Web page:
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DANCE TO DANCE TO - INTERVIEW WITH LUDVIG DAAE
Rita Natálio

"What if ballet would look different? What if we had a different idea of what high culture is when it comes to movements? What is we change the social dance that was historically named ballet?"

 

 

RITA NATÁLIO: How would you present “Dance to dance to” in 2 or 3 lines?

LUDVIG DAAE: In previous works, as “Hyperfruit”, where I collaborated with filmmaker Joanna Nordahl, we worked a lot with verbal communication, video, songs, and some dance. Dance was a tool, among others, to communicate specific things, as I always departed from specific images or a theoretical research. This time, in “Dance to dance to”, I decided to come back to dance and composition as a central aspect of the work. I am off stage for the first time and I have initiated the process of creation with a physical research in mind.

RITA NATÁLIO: In “Dance to dance to” you try to operate a ballet translation to pop culture. How is this possible?

LUDVIG DAAE: Well, a lot of my work comes from popular culture. Some people see some of these procedures as a way of bringing an ugly aesthetics to stage, there is, as a way to meet pop culture with high culture (which is how contemporary dance is considered). But, in 2017, I think we should be over with that, everything should be leveled and considered an art form, without considering this diference between low and high culture. For me, Beyonce or Justin Bieber can be sources of inspiration and I don’t see their appearance in my pieces as strange elements, not more than any reference to fine arts.

In “Dance to dance to”, I try to focus in this subject by looking to specific dance movements. For instance, in my case, where ballet is part of my background and a personification of the fine arts. We all know its origin is linked to nobility. In a way, ballet was very “posh” to its time, stories about princes and princesses were told to a powerful white audience. That’s why it doesn’t talk to everybody and a lot of people feel excluded from the ballet world. In this context, I tried to research on how ballet movements themselves could bring (or not) this sense of exclusion and elitism. I perceived how random these specific movements are to power contexts. Specific movements have become ballet and are associated to high culture without any specific way of showing this through dance. So, this was a thought for me: what if ballet would look different? What if we had a different idea of what high culture is when it comes to movements? What is we change the social dance that was historically named ballet?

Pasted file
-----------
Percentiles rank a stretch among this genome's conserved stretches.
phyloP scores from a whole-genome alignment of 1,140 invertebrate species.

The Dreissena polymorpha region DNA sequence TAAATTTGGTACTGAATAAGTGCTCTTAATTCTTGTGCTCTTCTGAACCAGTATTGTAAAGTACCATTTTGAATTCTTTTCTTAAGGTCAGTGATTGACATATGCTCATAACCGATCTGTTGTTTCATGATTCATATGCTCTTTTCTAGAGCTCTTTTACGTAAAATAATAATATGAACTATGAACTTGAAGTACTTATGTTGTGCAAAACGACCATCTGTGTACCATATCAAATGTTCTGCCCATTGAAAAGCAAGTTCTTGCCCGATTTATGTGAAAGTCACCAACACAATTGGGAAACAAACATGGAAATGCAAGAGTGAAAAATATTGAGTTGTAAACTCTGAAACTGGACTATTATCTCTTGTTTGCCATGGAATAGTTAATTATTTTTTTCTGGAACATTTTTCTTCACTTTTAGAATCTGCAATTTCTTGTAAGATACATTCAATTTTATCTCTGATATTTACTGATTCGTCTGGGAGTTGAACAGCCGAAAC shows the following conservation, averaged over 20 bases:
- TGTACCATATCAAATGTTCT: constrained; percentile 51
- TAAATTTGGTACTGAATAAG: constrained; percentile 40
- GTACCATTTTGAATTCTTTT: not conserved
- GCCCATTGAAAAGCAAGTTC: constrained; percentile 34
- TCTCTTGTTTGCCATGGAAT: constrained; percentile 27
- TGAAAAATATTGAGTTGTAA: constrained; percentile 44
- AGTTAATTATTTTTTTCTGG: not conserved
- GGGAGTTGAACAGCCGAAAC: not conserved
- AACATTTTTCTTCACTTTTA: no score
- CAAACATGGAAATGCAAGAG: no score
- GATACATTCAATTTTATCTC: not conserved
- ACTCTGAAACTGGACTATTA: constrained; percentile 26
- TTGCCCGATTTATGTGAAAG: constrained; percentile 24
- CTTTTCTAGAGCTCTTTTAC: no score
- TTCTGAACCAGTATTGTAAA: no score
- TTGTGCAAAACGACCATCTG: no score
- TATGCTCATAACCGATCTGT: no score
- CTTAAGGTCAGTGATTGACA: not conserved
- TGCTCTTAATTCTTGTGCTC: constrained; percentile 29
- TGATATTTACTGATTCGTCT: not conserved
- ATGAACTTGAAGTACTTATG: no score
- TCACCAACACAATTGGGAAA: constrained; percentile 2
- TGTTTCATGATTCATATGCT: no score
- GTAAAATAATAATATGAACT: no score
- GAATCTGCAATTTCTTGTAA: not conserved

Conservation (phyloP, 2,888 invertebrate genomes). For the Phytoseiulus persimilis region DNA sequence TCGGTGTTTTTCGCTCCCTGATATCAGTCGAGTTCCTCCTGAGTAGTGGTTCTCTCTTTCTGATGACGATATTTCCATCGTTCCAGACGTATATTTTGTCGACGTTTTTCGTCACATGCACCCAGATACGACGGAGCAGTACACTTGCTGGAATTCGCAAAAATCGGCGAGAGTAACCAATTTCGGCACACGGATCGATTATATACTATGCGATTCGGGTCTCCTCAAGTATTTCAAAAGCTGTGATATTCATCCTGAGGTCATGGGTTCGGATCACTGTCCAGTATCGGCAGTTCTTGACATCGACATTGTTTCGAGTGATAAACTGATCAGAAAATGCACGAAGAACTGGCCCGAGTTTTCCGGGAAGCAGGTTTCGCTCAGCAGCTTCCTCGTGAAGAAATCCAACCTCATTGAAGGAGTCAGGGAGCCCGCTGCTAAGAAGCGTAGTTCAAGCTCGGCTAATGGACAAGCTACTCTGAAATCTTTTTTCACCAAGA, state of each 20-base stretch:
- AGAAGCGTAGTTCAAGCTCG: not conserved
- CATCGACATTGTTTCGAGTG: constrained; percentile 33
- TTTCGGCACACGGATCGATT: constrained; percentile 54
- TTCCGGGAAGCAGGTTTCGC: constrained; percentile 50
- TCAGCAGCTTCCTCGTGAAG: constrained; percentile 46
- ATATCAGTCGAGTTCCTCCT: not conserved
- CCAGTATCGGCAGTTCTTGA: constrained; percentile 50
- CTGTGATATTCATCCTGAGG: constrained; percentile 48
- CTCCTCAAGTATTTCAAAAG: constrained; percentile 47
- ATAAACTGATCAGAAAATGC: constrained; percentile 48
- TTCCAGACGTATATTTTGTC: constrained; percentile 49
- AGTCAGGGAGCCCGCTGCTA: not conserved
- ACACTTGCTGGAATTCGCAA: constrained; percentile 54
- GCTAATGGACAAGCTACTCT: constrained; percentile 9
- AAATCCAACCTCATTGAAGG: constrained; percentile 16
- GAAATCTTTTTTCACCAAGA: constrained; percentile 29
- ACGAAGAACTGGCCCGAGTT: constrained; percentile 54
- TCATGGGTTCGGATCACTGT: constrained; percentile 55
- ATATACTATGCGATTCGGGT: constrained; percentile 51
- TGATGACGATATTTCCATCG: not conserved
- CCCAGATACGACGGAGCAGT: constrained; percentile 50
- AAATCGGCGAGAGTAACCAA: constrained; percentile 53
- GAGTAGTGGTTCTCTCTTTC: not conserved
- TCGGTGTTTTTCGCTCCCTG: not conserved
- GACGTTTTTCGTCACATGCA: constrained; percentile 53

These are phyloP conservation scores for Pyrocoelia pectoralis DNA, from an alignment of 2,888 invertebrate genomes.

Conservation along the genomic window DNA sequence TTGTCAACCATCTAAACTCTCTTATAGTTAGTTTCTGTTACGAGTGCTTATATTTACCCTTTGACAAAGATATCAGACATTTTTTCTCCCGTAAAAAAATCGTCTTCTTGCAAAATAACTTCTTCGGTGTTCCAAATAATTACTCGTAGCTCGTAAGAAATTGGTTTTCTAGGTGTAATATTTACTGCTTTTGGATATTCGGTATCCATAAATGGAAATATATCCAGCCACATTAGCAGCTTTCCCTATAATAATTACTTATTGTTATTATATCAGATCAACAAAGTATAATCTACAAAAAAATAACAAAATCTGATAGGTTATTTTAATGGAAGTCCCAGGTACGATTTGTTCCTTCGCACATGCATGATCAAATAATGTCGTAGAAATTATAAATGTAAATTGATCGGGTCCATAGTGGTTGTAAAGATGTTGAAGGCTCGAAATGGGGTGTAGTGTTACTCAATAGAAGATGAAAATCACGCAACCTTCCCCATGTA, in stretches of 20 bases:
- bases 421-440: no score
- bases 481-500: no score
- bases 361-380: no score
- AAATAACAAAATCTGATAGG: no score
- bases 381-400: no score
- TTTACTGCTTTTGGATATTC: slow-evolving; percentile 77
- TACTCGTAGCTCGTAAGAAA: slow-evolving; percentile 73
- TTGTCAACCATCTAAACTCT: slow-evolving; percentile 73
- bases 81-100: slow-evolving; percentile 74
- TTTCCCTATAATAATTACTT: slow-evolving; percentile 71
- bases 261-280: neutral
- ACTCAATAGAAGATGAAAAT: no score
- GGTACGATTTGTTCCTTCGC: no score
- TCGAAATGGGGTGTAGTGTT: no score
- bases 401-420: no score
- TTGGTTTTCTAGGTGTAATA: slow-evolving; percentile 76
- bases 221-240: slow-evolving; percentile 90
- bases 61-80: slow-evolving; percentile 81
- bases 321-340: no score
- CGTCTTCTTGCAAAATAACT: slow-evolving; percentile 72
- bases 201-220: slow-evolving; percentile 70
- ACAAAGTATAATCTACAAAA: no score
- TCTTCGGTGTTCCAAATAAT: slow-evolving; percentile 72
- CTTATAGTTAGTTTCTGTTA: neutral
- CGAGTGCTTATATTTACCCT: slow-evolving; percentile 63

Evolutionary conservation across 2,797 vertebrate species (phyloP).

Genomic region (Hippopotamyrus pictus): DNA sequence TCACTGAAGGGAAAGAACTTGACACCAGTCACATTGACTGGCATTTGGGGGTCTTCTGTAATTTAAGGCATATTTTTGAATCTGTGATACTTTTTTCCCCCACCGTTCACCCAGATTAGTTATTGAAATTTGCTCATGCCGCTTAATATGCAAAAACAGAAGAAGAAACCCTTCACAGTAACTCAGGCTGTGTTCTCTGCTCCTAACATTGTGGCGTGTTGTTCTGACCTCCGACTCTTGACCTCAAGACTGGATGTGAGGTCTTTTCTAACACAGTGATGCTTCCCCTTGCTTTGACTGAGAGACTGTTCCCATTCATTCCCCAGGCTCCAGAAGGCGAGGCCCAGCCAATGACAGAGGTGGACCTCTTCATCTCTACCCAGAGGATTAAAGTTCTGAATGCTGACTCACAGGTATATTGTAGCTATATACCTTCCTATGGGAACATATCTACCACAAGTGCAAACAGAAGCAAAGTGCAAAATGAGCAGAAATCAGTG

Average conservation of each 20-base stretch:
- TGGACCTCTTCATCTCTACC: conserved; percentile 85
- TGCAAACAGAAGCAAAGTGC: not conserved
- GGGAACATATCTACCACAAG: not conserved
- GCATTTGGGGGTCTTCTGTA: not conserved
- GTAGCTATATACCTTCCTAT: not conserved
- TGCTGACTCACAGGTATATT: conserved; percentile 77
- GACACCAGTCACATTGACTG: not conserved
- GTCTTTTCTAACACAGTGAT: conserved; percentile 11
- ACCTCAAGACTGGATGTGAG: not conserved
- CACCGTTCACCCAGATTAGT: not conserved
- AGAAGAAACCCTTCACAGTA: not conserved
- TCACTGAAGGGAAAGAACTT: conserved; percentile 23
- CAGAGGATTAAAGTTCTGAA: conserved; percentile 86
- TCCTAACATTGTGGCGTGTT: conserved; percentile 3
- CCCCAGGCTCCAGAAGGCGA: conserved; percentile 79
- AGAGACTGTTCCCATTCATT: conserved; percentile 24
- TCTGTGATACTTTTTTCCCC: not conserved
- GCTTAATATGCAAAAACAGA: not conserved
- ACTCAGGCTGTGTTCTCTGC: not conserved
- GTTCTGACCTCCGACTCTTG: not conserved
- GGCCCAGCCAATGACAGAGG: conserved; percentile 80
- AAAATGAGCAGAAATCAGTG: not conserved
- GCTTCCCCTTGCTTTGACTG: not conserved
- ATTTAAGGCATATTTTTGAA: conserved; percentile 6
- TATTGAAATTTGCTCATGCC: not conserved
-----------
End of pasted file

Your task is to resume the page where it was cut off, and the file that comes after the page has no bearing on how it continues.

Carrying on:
RITA NATÁLIO: So in a way you are “recoding” movements. But how to you see the contexts of power that surround certain dances, like ballet and hiphop, and that produce a specific understanding of each dance tradition? How is power working in your work?

LUDVIG DAAE: In the process of research, I have looked to specific Swedish and Norwegian dances, but as I don’t know these dances in depth, I couldn’t really detach them from a very general image of folk dance. Also, I felt stuck to a boring definition of gender and color. Then, I arrived to disco dance, which is a social dance that plays with androginy and gender. Off course, that by working with this technique I had to face power issues linked to the cultural appropriation of this specific context. Disco dance is not detachable from the context of dance clubs, drugs or parties.